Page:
Not so good:
HIM: I don’t like your taste in clothes.
YOU: Clearly you think I should dress better. But look, there is a reason I choose to dress this way . . .
HER: I don’t like your taste in clothes.
YOU: Clearly you think I should dress better. (silence)
HER: Yes, we bankers usually wear dark suits to work and you often show up wearing pastel sport shirts and khakis.
Allow me to translate the first response for you: “I don’t care what you think and I’m not even going to ask you to explain it.” You have just insulted the other person without uttering a single negative word. Moreover, you have created an environment where it may be awkward and embarrassing for this person to give you more detail about what they are thinking. The second response, by comparison, is an open invitation to talk that leads to a valuable exchange of information.
Another key point here is that good listening is a very active, physical process. You listen with your whole body, and good listening is not just a matter of sitting blankly in silence while the other person speaks. By nodding your head, making appropriate levels of eye contact, leaning toward the other person, and using reflecting statements such as “I see,” or “Tell me more about that,” you create a very mutual and beneficial exchange without saying a word. When you do a good job of active listening, you not only make the other person feel better, but you facilitate more honesty, better information, and most important, a much lower level of heat.
Best of all, you now know exactly how to respond when you are being challenged and can replace fear with confidence. The first part of it is easy. You take the words that the other person handed you and paraphrase them. The second part is even easier: Simply sit back and listen to how the other person responds to your acknowledgment and show responsiveness to what this person is saying. By taking the “easy” way, as opposed to what comes naturally, you will suddenly start finding that even the most difficult feedback situations start turning into rational, productive dialogues.
Step 3: Acknowledge
This is the third in a trilogy of steps that are easy but not natural when you are receiving feedback. And this step in particular will feel like sucking on a lemon if you aren’t used to doing it. But it is far and away the most powerful thing you can do when someone is trying to tell you something: Acknowledge and validate everything the other person says. This point is so important that, if I were a schoolteacher, I would have everyone write the following statement on the board 50 times:
Acknowledging someone is not the same as agreeing with the person. Further, acknowledging people isn’t a limp-wristed, subservient process of acquiescence, nor is it a process of falsely accepting blame to try to make conflict go away. Done correctly, it is a bold, confident maneuver that shines the most brightly in your most critical situations.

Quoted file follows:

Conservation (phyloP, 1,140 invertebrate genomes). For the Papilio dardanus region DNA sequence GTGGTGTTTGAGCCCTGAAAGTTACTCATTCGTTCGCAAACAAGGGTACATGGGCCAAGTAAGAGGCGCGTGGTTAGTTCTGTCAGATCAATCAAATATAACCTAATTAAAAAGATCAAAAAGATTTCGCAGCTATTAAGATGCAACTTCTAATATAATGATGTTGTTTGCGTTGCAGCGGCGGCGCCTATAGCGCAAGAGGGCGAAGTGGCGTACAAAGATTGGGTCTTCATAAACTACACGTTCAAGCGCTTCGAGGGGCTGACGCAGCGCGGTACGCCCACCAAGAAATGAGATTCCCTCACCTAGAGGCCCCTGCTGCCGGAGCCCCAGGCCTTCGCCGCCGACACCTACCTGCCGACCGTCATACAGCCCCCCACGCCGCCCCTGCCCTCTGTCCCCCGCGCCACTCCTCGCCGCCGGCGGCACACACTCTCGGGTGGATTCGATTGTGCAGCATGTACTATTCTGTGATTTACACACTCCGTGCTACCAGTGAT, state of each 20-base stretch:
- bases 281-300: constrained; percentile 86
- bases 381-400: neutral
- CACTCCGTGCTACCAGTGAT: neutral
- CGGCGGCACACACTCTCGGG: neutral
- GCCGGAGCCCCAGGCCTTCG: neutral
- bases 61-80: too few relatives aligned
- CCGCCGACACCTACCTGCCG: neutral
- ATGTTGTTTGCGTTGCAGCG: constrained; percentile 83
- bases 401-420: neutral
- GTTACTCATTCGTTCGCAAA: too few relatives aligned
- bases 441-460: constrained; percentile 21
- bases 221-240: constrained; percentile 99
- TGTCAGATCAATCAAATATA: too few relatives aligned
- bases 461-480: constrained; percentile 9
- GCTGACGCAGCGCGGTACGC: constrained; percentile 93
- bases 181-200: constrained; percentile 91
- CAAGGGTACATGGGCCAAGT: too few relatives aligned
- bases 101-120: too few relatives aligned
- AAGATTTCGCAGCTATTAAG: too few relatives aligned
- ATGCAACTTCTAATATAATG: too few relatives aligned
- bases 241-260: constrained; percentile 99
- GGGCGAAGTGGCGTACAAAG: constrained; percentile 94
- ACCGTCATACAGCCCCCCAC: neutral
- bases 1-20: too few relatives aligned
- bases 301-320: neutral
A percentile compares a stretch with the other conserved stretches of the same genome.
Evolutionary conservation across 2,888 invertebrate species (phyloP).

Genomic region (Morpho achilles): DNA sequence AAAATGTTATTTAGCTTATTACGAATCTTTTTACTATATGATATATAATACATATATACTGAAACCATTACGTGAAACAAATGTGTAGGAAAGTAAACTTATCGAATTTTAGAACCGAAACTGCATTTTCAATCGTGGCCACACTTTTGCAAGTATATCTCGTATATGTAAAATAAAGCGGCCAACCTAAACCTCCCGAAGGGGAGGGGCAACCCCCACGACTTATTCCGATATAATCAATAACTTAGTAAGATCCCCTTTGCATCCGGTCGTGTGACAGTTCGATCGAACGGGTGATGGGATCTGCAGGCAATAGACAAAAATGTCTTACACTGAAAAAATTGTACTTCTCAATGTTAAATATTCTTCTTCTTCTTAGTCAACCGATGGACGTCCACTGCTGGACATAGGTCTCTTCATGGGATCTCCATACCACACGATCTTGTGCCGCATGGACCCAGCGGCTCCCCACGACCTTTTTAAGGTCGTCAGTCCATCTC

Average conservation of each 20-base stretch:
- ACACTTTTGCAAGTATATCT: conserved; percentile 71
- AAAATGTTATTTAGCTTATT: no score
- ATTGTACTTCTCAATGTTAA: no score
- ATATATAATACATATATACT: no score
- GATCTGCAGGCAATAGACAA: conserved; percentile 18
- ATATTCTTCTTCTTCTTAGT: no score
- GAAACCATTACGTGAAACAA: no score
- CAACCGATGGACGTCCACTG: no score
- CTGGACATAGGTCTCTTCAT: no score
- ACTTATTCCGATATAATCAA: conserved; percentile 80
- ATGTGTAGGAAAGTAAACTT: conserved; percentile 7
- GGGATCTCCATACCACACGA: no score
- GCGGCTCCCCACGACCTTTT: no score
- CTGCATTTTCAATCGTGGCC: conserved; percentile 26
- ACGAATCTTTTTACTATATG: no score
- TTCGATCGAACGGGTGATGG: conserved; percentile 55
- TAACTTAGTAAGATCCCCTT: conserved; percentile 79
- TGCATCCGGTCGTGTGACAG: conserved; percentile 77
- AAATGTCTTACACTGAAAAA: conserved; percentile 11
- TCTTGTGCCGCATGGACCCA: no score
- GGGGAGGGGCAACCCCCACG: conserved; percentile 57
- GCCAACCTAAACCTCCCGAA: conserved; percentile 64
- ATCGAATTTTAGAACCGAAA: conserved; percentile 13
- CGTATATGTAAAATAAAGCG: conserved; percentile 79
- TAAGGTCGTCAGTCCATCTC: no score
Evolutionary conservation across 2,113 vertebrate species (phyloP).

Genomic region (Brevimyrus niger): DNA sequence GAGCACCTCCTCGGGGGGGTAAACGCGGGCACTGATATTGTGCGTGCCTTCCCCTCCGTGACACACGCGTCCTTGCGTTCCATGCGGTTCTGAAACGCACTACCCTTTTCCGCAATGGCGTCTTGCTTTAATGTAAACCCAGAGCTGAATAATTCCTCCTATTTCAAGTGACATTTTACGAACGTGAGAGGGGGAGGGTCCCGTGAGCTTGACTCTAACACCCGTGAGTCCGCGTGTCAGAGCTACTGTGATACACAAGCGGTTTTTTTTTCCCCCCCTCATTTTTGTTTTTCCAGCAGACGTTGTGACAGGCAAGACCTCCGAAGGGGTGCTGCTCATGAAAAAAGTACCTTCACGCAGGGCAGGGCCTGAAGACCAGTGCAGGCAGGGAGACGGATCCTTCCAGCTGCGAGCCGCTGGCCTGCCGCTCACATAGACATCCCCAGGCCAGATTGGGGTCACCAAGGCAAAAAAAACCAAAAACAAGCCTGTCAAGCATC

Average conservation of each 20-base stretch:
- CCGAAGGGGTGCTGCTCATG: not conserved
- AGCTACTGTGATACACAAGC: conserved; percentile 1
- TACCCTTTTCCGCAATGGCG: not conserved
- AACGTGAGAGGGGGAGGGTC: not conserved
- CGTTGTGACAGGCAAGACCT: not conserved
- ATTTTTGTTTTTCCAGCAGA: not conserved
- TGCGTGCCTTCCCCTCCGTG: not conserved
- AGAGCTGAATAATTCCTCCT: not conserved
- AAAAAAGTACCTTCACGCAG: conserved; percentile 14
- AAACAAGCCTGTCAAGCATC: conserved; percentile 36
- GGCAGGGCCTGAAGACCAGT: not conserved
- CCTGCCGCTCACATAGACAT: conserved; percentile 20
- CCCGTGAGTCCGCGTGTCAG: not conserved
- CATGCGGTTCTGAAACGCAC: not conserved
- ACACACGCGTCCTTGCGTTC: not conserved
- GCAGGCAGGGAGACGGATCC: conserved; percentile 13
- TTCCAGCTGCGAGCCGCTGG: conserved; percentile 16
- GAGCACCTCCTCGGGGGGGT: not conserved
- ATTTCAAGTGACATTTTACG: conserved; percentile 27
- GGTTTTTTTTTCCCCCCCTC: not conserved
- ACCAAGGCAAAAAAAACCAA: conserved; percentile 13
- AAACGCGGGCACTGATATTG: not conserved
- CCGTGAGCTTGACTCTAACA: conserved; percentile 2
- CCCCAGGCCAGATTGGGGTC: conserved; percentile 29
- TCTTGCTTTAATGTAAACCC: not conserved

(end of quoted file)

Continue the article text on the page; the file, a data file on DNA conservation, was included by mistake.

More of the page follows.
There is no question that it does not feel natural to acknowledge negative feedback, but there is a reason for it. While we might think acknowledgement might cause someone to become more critical, in reality the opposite is almost always true. When we frankly acknowledge people, they tend to calm down; they tend to get angrier when we defend ourselves. They push even harder for their agenda and respect you less than if you had condescended to respond to them.
In actuality, you almost always gain power and credibility when you help the other person feel understood and respected. This is ultimately why acknowledgment, even when you are hearing painful things from another person, is one of your most powerful weapons in dialogue.
Step 4: Negotiate
You may have noticed that the first three steps in this process are all about the listener. And that is important because engaging the listener first is usually the best way, and often the only way, to have a rational and productive discussion with someone after they share feedback with you. But now, it’s finally your turn.
In general, our reactions to feedback aimed at ourselves take one of two forms:
1. You can see their point.
2. You would rather get pecked to death by ducks than agree with them.
The first situation is, of course, conceptually easier to handle. Ideally, we can agree with whatever they are saying and propose a solution. For example:
You: “You’re right, I do tend to like listening to loud music at my desk. Would it be OK with you if I used headphones from here?”
The second case is a little trickier, but also one where the mechanics of what you say are more important than ever. When most people disagree with someone, the answer is usually some variant of “no,” and the way the other person reacts to this “no” is often one of the key reasons that difficult discussions escalate into arguments.
This is why I want you to always phrase your responses in terms of what you can do. It feels funny, because (a) we are so highly programmed to say “no” to people, and (b) when someone wants X, and we cannot do X, it feels really funny to respond by saying “I can do Y” instead. In situations like these, every fiber of our being wants to talk about what we can’t do, but by using “can” language, we adopt the posture of an ally and an advocate.
Words and language are critically important in situations like these. They do not absolve you from the need to negotiate in good faith with another person. They also do not guarantee, in and of themselves, that another person will agree with your position. What they will do, however, is draw much of the heat out of these discussions. If you aren’t used to phrasing your responses in “can” language, you will be surprised how hard it is for people to stay angry with you and how quickly you are both having a rational dialogue—and hopefully, reaching a consensus that benefits both parties.
Excerpted, with permission of the publisher, from How to Tell Anyone Anything: Breakthrough Techniques for Handling Difficult Conversations at Work by Richard S. Gallagher. Copyright 2009, Richard S. Gallagher. Published by AMACOM. For more information, visit www.amacombooks.org